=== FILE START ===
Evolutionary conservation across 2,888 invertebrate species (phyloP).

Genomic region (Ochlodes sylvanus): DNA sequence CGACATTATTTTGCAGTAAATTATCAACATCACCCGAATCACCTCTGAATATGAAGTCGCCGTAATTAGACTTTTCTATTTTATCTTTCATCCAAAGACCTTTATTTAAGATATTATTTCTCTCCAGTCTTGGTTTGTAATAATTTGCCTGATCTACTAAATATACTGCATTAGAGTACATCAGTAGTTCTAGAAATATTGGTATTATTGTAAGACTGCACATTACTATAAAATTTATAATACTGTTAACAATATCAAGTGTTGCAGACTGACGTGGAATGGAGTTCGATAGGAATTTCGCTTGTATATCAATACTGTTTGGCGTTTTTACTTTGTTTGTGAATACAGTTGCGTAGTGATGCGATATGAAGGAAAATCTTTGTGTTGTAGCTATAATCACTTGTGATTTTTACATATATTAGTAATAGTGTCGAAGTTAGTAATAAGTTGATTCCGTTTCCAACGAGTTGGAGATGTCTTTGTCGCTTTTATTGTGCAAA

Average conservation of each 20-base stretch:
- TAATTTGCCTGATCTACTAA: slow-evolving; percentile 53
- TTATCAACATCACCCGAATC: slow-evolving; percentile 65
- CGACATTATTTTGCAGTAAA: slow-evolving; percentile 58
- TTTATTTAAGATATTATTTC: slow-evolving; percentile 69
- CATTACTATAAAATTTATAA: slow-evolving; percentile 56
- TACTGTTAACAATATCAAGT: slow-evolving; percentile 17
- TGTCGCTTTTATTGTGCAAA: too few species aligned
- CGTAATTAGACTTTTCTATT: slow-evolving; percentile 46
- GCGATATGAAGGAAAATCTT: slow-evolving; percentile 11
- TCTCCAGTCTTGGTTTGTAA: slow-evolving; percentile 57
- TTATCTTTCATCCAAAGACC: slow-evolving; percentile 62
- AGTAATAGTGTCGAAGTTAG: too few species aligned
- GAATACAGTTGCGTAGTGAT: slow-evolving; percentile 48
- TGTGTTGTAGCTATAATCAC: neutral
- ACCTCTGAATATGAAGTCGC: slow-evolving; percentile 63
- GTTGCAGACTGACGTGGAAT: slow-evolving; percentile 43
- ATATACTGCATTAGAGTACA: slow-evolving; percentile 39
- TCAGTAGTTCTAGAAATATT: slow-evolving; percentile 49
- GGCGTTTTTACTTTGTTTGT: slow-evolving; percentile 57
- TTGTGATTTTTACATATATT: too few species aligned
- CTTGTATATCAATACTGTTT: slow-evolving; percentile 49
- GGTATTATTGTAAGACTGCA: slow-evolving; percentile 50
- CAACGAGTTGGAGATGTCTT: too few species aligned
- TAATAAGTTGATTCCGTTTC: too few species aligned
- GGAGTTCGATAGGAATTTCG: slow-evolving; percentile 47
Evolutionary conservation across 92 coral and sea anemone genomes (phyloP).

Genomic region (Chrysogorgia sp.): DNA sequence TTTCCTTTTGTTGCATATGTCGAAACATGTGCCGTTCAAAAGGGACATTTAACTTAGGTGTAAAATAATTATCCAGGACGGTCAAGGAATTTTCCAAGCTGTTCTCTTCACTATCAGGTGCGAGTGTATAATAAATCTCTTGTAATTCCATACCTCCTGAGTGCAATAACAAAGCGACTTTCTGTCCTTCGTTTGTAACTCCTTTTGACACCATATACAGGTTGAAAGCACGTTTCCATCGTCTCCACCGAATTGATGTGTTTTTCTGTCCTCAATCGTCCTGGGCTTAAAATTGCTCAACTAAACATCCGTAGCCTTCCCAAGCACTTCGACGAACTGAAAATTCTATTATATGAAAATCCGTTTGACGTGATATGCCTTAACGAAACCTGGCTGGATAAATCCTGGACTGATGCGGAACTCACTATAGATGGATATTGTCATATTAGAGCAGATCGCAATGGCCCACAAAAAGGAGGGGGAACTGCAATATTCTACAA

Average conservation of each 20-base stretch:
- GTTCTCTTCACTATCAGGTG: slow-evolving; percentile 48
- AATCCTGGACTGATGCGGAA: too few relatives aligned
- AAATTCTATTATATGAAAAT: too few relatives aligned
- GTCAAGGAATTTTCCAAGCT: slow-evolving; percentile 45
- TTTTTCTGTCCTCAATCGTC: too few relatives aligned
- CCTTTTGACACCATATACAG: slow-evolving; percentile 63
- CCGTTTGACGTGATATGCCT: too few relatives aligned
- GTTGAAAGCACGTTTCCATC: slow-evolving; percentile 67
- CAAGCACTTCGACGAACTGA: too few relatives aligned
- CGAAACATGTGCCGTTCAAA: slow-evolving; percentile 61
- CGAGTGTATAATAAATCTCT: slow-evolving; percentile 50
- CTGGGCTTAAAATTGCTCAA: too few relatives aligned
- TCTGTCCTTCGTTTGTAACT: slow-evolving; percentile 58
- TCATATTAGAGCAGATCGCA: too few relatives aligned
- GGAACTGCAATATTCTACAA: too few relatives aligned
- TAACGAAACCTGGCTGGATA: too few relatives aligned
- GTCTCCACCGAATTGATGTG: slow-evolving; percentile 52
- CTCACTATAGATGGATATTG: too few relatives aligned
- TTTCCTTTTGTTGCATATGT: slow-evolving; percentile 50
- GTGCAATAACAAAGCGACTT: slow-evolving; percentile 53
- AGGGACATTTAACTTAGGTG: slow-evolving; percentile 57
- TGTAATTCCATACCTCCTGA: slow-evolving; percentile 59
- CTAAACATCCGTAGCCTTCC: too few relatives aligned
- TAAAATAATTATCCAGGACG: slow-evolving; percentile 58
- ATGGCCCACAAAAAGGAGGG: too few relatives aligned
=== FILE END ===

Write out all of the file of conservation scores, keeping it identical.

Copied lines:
Evolutionary conservation across 2,888 invertebrate species (phyloP).

Genomic region (Ochlodes sylvanus): DNA sequence CGACATTATTTTGCAGTAAATTATCAACATCACCCGAATCACCTCTGAATATGAAGTCGCCGTAATTAGACTTTTCTATTTTATCTTTCATCCAAAGACCTTTATTTAAGATATTATTTCTCTCCAGTCTTGGTTTGTAATAATTTGCCTGATCTACTAAATATACTGCATTAGAGTACATCAGTAGTTCTAGAAATATTGGTATTATTGTAAGACTGCACATTACTATAAAATTTATAATACTGTTAACAATATCAAGTGTTGCAGACTGACGTGGAATGGAGTTCGATAGGAATTTCGCTTGTATATCAATACTGTTTGGCGTTTTTACTTTGTTTGTGAATACAGTTGCGTAGTGATGCGATATGAAGGAAAATCTTTGTGTTGTAGCTATAATCACTTGTGATTTTTACATATATTAGTAATAGTGTCGAAGTTAGTAATAAGTTGATTCCGTTTCCAACGAGTTGGAGATGTCTTTGTCGCTTTTATTGTGCAAA

Average conservation of each 20-base stretch:
- TAATTTGCCTGATCTACTAA: slow-evolving; percentile 53
- TTATCAACATCACCCGAATC: slow-evolving; percentile 65
- CGACATTATTTTGCAGTAAA: slow-evolving; percentile 58
- TTTATTTAAGATATTATTTC: slow-evolving; percentile 69
- CATTACTATAAAATTTATAA: slow-evolving; percentile 56
- TACTGTTAACAATATCAAGT: slow-evolving; percentile 17
- TGTCGCTTTTATTGTGCAAA: too few species aligned
- CGTAATTAGACTTTTCTATT: slow-evolving; percentile 46
- GCGATATGAAGGAAAATCTT: slow-evolving; percentile 11
- TCTCCAGTCTTGGTTTGTAA: slow-evolving; percentile 57
- TTATCTTTCATCCAAAGACC: slow-evolving; percentile 62
- AGTAATAGTGTCGAAGTTAG: too few species aligned
- GAATACAGTTGCGTAGTGAT: slow-evolving; percentile 48
- TGTGTTGTAGCTATAATCAC: neutral
- ACCTCTGAATATGAAGTCGC: slow-evolving; percentile 63
- GTTGCAGACTGACGTGGAAT: slow-evolving; percentile 43
- ATATACTGCATTAGAGTACA: slow-evolving; percentile 39
- TCAGTAGTTCTAGAAATATT: slow-evolving; percentile 49
- GGCGTTTTTACTTTGTTTGT: slow-evolving; percentile 57
- TTGTGATTTTTACATATATT: too few species aligned
- CTTGTATATCAATACTGTTT: slow-evolving; percentile 49
- GGTATTATTGTAAGACTGCA: slow-evolving; percentile 50
- CAACGAGTTGGAGATGTCTT: too few species aligned
- TAATAAGTTGATTCCGTTTC: too few species aligned
- GGAGTTCGATAGGAATTTCG: slow-evolving; percentile 47
Evolutionary conservation across 92 coral and sea anemone genomes (phyloP).

Genomic region (Chrysogorgia sp.): DNA sequence TTTCCTTTTGTTGCATATGTCGAAACATGTGCCGTTCAAAAGGGACATTTAACTTAGGTGTAAAATAATTATCCAGGACGGTCAAGGAATTTTCCAAGCTGTTCTCTTCACTATCAGGTGCGAGTGTATAATAAATCTCTTGTAATTCCATACCTCCTGAGTGCAATAACAAAGCGACTTTCTGTCCTTCGTTTGTAACTCCTTTTGACACCATATACAGGTTGAAAGCACGTTTCCATCGTCTCCACCGAATTGATGTGTTTTTCTGTCCTCAATCGTCCTGGGCTTAAAATTGCTCAACTAAACATCCGTAGCCTTCCCAAGCACTTCGACGAACTGAAAATTCTATTATATGAAAATCCGTTTGACGTGATATGCCTTAACGAAACCTGGCTGGATAAATCCTGGACTGATGCGGAACTCACTATAGATGGATATTGTCATATTAGAGCAGATCGCAATGGCCCACAAAAAGGAGGGGGAACTGCAATATTCTACAA

Average conservation of each 20-base stretch:
- GTTCTCTTCACTATCAGGTG: slow-evolving; percentile 48
- AATCCTGGACTGATGCGGAA: too few relatives aligned
- AAATTCTATTATATGAAAAT: too few relatives aligned
- GTCAAGGAATTTTCCAAGCT: slow-evolving; percentile 45
- TTTTTCTGTCCTCAATCGTC: too few relatives aligned
- CCTTTTGACACCATATACAG: slow-evolving; percentile 63
- CCGTTTGACGTGATATGCCT: too few relatives aligned
- GTTGAAAGCACGTTTCCATC: slow-evolving; percentile 67
- CAAGCACTTCGACGAACTGA: too few relatives aligned
- CGAAACATGTGCCGTTCAAA: slow-evolving; percentile 61
- CGAGTGTATAATAAATCTCT: slow-evolving; percentile 50
- CTGGGCTTAAAATTGCTCAA: too few relatives aligned
- TCTGTCCTTCGTTTGTAACT: slow-evolving; percentile 58
- TCATATTAGAGCAGATCGCA: too few relatives aligned
- GGAACTGCAATATTCTACAA: too few relatives aligned
- TAACGAAACCTGGCTGGATA: too few relatives aligned
- GTCTCCACCGAATTGATGTG: slow-evolving; percentile 52
- CTCACTATAGATGGATATTG: too few relatives aligned
- TTTCCTTTTGTTGCATATGT: slow-evolving; percentile 50
- GTGCAATAACAAAGCGACTT: slow-evolving; percentile 53
- AGGGACATTTAACTTAGGTG: slow-evolving; percentile 57
- TGTAATTCCATACCTCCTGA: slow-evolving; percentile 59
- CTAAACATCCGTAGCCTTCC: too few relatives aligned
- TAAAATAATTATCCAGGACG: slow-evolving; percentile 58
- ATGGCCCACAAAAAGGAGGG: too few relatives aligned